Carb loading before endurance events
Updated: Apr 21
Nutrition plays a very important part in our lives. Healthy foods provide us with the essential nutrients our body needs to work properly.
When preparing for a competition following the right nutrition plan is as important as following a training regime. Without it our performance could be jeopardised and we may not achieve the results we want, therefore we need to ensure that this element is not neglected.
In this blog I will focus on carb-loading in preparation for events that involve endurance (e.g. running a marathon, cycling, rowing, competing in a long distance triathlon) and bouts of explosive energy during short periods (e.g. tennis, rugby, football). Hopefully at the end of this you will have a better understanding of what carb-loading is, how it improves performance and how to plan a carb-loading diet.
1. What is carb-loading?
In the week before a competition it is possible to manipulate your daily carbohydrate intake to increased endurance and performance. This can make a huge difference during the event.
The main goal of carb loading is to increase the stores of glycogen in the body before a competition. This requires precise calculations to ensure that the carbohydrates don't get stored as fat but as fuel in muscles instead.
It is essential that the carb-loading strategy is combined with plenty of rest and tampering. Tampering is a reduction in training, intensity and duration which is crucial in the days before the event for the best performance.
A 7-day carb-loading strategy can be advantageous for endurance events lasting longer than 90 minutes or events involving heats over a short period. If the event lasts less than 90 minutes or it doesn't involve several heats over a short period, it is unlikely to be beneficial. For those events a glycogen top-up for the final 3 days may be more suitable.
2. How does carb-loading improve performance?
Our bodies need carbohydrates as fuel for exercise. Carbs are stored as glycogen in your liver (about 100g) and muscles (about 400g) and must be topped-up each day. The purpose of liver glycogen is to keep the blood sugar levels stable whereas muscle glycogen is to fuel physical activity.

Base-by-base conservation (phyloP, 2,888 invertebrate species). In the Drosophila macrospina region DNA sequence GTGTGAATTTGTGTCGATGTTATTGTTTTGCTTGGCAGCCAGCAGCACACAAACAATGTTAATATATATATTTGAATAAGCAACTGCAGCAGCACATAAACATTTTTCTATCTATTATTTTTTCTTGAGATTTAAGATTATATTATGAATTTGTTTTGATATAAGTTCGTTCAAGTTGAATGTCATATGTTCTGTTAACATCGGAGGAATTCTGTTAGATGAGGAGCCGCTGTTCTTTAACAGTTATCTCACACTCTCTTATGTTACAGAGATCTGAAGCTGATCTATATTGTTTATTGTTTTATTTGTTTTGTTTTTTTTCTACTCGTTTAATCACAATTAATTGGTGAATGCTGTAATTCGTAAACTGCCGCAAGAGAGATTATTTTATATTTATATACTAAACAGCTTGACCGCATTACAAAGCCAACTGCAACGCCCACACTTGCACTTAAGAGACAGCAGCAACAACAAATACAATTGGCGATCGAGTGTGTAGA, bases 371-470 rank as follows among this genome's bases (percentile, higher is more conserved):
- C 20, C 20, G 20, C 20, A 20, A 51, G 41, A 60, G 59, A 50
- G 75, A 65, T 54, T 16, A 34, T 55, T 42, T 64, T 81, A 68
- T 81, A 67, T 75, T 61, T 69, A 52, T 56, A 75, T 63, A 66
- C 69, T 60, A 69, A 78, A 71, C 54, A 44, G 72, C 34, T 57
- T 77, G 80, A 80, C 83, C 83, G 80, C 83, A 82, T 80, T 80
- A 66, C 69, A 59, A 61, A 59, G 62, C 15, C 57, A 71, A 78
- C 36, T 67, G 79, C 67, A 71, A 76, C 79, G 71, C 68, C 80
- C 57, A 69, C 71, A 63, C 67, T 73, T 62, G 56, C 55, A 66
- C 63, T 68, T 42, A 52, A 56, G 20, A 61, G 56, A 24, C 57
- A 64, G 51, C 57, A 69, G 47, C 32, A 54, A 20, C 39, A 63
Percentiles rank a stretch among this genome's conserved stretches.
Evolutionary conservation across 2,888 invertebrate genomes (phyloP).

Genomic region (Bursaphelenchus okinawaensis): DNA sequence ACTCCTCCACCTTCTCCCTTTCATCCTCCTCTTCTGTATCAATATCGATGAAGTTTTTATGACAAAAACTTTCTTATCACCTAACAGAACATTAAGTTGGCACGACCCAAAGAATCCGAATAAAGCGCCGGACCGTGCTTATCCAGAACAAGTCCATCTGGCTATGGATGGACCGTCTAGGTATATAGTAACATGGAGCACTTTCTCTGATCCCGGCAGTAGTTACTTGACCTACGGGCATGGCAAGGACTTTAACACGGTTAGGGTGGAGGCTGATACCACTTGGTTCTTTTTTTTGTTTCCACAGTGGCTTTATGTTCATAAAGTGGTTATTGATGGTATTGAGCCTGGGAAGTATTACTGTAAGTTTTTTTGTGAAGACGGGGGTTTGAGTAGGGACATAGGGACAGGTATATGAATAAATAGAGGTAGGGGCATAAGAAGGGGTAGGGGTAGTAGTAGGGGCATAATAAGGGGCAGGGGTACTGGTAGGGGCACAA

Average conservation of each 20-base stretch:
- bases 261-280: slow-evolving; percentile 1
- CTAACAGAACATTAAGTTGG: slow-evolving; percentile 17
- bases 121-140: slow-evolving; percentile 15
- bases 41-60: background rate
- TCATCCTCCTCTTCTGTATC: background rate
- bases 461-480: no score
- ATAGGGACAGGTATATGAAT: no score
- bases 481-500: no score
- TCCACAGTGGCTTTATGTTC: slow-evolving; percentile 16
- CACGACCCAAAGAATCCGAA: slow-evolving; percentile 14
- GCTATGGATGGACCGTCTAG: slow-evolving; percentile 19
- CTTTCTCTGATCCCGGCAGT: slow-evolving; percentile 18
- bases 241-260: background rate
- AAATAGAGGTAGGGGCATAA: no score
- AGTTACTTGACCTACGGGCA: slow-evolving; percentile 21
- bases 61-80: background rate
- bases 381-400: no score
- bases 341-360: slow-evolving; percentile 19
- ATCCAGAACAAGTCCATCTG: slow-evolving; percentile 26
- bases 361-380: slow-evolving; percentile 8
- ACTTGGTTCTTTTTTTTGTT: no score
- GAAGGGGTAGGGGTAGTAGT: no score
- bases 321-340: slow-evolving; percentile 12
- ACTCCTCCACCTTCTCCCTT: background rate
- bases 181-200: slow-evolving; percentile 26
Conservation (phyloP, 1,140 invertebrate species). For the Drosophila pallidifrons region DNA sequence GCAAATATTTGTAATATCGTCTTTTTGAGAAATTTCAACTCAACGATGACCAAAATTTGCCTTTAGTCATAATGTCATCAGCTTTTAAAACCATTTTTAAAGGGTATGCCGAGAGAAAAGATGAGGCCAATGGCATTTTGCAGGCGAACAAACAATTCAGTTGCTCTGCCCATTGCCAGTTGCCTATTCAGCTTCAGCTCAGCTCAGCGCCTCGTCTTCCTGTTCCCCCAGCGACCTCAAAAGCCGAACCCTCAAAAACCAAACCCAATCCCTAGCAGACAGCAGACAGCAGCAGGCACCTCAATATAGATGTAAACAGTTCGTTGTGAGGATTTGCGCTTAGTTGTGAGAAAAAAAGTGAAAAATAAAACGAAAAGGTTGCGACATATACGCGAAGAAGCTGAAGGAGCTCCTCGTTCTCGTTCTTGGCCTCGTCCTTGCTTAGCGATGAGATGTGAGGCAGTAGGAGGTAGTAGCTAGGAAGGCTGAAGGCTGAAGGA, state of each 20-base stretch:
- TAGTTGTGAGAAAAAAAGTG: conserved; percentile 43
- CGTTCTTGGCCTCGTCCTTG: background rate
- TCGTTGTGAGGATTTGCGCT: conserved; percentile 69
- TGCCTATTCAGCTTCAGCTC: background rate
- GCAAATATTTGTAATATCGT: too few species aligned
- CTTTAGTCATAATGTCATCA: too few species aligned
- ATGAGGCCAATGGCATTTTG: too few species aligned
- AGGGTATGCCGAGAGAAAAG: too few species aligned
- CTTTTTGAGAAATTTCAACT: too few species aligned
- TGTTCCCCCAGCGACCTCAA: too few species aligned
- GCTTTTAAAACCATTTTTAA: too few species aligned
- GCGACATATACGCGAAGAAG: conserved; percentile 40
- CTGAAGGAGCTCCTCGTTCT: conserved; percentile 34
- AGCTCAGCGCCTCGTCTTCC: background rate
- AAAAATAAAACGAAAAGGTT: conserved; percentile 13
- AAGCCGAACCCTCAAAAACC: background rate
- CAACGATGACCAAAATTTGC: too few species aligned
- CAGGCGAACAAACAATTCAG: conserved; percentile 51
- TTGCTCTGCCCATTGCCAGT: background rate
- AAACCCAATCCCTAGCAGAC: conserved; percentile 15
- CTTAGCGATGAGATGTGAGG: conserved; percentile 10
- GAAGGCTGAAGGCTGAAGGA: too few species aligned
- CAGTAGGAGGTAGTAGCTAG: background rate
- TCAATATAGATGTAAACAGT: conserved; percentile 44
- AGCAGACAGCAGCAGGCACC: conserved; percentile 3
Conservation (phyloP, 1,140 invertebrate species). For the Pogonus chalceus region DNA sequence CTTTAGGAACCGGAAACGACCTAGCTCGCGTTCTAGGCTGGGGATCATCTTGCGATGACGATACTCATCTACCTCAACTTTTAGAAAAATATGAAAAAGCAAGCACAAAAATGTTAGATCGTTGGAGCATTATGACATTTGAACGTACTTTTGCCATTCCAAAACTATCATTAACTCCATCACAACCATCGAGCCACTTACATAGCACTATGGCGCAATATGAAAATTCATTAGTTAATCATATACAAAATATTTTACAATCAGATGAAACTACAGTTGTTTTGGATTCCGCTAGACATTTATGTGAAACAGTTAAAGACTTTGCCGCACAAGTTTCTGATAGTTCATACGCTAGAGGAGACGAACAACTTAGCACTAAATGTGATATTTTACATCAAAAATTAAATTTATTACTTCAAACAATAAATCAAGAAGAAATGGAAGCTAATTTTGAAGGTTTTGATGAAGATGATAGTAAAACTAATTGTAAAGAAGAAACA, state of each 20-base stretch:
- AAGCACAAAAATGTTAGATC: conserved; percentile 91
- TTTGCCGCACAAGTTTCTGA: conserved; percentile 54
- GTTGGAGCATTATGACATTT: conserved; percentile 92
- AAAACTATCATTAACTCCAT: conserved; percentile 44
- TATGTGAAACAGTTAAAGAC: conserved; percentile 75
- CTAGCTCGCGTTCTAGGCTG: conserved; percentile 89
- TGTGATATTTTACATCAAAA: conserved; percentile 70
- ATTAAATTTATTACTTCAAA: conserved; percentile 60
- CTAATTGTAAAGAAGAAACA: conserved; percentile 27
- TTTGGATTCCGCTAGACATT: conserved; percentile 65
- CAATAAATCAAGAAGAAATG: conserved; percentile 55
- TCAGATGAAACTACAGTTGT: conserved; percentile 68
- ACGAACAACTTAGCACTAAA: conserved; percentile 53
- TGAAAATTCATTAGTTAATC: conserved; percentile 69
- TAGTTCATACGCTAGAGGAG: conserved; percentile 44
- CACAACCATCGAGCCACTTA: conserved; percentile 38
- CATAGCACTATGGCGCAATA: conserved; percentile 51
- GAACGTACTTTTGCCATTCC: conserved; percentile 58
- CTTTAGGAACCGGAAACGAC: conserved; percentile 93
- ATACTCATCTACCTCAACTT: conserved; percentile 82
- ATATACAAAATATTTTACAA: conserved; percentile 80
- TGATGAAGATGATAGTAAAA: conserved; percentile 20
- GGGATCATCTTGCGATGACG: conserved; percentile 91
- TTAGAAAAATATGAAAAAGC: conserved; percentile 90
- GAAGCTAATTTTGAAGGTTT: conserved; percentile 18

A carb-loading regime increases time to exhaustion ratio by about 20% and improves performance by about 2-3%.
Increasing your muscle glycogen levels pre-competition will give you the energy to complete the event with less fatigue and help you to enhance endurance, skill execution, power output and rate of speed, and to lower the perceived effort rate during the event.
3. How to plan a carb-loading diet?
Below you will find an example of a carb-loading programme:
Day 1 (7 days before the competition date):
taper your training by carrying out endurance exercise for about 1 hour to reduce the glycogen in your liver and muscles;
eat your normal training diet that day.
For the following 3 days:
taper/reduce your training;
eat a moderate carbohydrate diet (5 to 7 grams of carbohydrate per kilogram of body weight).
For the final 3 days before the competition:
taper your exercise or rest;
eat high carbohydrate diet (8 to 10 grams per kilogram of body weight).
4. Common mistakes when carb-loading
Some people fail to achieve their goal when they attempt to carb-load. Below are the most common mistakes:
1) Not tapering an exercise when necessary - this can compromise carbohydrate loading and performance on the day of the event
2) Not eating enough carbohydrates - it is important to have a good understanding of the amount of carbohydrates required in order to fuel the muscles with glycogen before the event
3) Eating too much food high in fibre - this can result in upset stomach or finding the food too bulky to consume. Make use of compact sources of carbohydrate such as sugars, soft drinks, sport drinks, jam, honey, jelly and canned fruit.
4) Not sticking to the carb-loading diet because of fear of weight gain - carb-loading will most likely cause body mass to increase by approximately 2 kg. This is because for every 1 g of glycogen your body will also store around 3g of water.
5) Eating too much fat - this will make it difficult to consume sufficient carbohydrates and can result in gaining body fat. It is important to follow a high-carbohydrate, low-fat diet while carb-loading.
In order to help improve your performance before a competition your dietary requirements need to be carefully calculated and analysed and trialled before the day. If you are unsure about how to create a carb-loading plan consult it with a qualified nutritional advisor who can coach you along the way.
Use "Contact me" section above if you have any queries or would like a personalised carb-loading plan to follow.
References: The Health Sciences Academy - Sports and Exercise Nutritional Advisor Certification course